Over our summer of 1918, the flu essentially disappeared from Europe. But it likely moved to the southern hemisphere, and when it bounced back to us in our fall, the flu had morphed into a killer.
Doctors were astounded at how quickly influenza patients sickened and then died. And it wasn’t just the lives of the old and infirm or the very young that were generally lost. The flu added a specialty by killing healthy young adults.
Before it was over, the 1918 influenza killed more people around the world than all the battles of World War I. That’s the kind of assault on society that shapes a whole generation – even if it does so silently and by attrition rather than with bombs and machine gun fire.
Like many people coming of age at the time, my grandmother’s life in 1918 was changed by influenza. She didn’t get sick, but her high school was closed down indefinitely because of the outbreak. She was a working-class girl, so she took a job and moved on without a diploma – which she missed having for the rest of her natural life. Your family may have similar stories – or names written in the family Bible marked “died of flu” in the long school year of 1918-1919.
Most of the influenza strains that scientists fear most emerge from pig or bird hosts. That animal pathway, plus the history of the 1918 flu and lesser epidemics since then, propel scientists and medical personnel to closely follow the swine (H1N1) virus you heard about in the news earlier this year.
I chose not to write about the swine flu in this column last spring because I didn’t care to add to the media hysteria around the outbreak. But in the lull of summer, perhaps we can all regroup and look at some facts before we head into the flu season this fall.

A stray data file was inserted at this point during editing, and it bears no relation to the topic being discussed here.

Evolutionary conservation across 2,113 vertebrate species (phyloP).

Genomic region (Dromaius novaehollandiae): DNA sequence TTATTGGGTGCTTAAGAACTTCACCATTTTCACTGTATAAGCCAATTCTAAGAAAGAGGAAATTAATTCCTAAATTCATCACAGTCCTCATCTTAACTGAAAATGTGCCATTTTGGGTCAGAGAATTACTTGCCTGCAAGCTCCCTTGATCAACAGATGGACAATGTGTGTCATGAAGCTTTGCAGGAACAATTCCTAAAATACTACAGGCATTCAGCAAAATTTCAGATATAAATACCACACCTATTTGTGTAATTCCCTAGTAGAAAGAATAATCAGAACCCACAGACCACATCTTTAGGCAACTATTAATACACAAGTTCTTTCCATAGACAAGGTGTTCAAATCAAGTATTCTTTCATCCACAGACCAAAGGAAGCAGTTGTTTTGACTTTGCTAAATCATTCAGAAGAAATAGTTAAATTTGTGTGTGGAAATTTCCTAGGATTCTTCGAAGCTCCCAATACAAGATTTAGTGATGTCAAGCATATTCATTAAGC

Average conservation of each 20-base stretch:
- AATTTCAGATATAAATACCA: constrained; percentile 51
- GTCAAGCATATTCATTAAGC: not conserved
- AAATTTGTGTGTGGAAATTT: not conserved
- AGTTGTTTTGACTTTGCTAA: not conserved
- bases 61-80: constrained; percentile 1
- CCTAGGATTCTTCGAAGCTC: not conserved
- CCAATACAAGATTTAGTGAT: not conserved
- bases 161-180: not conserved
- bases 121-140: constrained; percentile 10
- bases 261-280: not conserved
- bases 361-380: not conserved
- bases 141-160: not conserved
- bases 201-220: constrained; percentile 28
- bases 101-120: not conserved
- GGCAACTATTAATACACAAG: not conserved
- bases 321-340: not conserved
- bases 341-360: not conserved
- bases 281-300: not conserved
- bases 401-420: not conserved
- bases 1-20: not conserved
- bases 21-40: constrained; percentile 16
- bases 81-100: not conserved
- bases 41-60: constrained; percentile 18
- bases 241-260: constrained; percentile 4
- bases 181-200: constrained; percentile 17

In June the World Health Organization assigned H1N1 its highest rating, meaning that a global pandemic of swine flu is now underway. The virus is alive and well around the world – and will be for some time to come. And cases of H1N1 are being reported in most states of our national union each week, information you can track for yourself from the American Center of Disease Control (CDC) at
Links from the CDC site show you the total American cases and the fatality rate for H1N1. As I type these words, the data are about 34,000 American cases and 170 deaths. That’s a death rate of about half a percent.
“Many of those deaths come about in people who also had a complicating factor like lung problems or a compromised immune system,” Dr. Phil Mixter explained to me. Mixter is an immunologist on the faculty of Washington State University.
While 170 deaths are to be regretted, Mixter also put them in context for me when he said that each year about 35,000 to 40,000 Americans die of influenza. The obvious disconnect in how the news media covers different types of influenza seems clear enough to me from those stark figures.
Still, the sixty-four-million dollar question for the fall is whether we will experience what the world did in 1918, with a stronger flu hitting the northern hemisphere hard. If so, we’ll have the advantage compared to the old days of anti-viral medications and special flu vaccines aimed at the swine flu infection.
But even if H1N1 becomes much more common than it was this past spring, it’s also worth bearing in mind that plain-vanilla annual influenza could be our greatest adversary. Your common sense for dealing with both types of flu – staying home when ill, washing hands, eating right and getting the flu shot or shots your doc recommends – are the boring but best ways to prepare for whatever comes.
Dr. E. Kirsten Peters is a native of the rural Northwest, but was trained as a geologist at Princeton and Harvard. Questions about science or energy for future Rock Docs can be sent to email@example.com. This column is a service of the College of Sciences at Washington State University.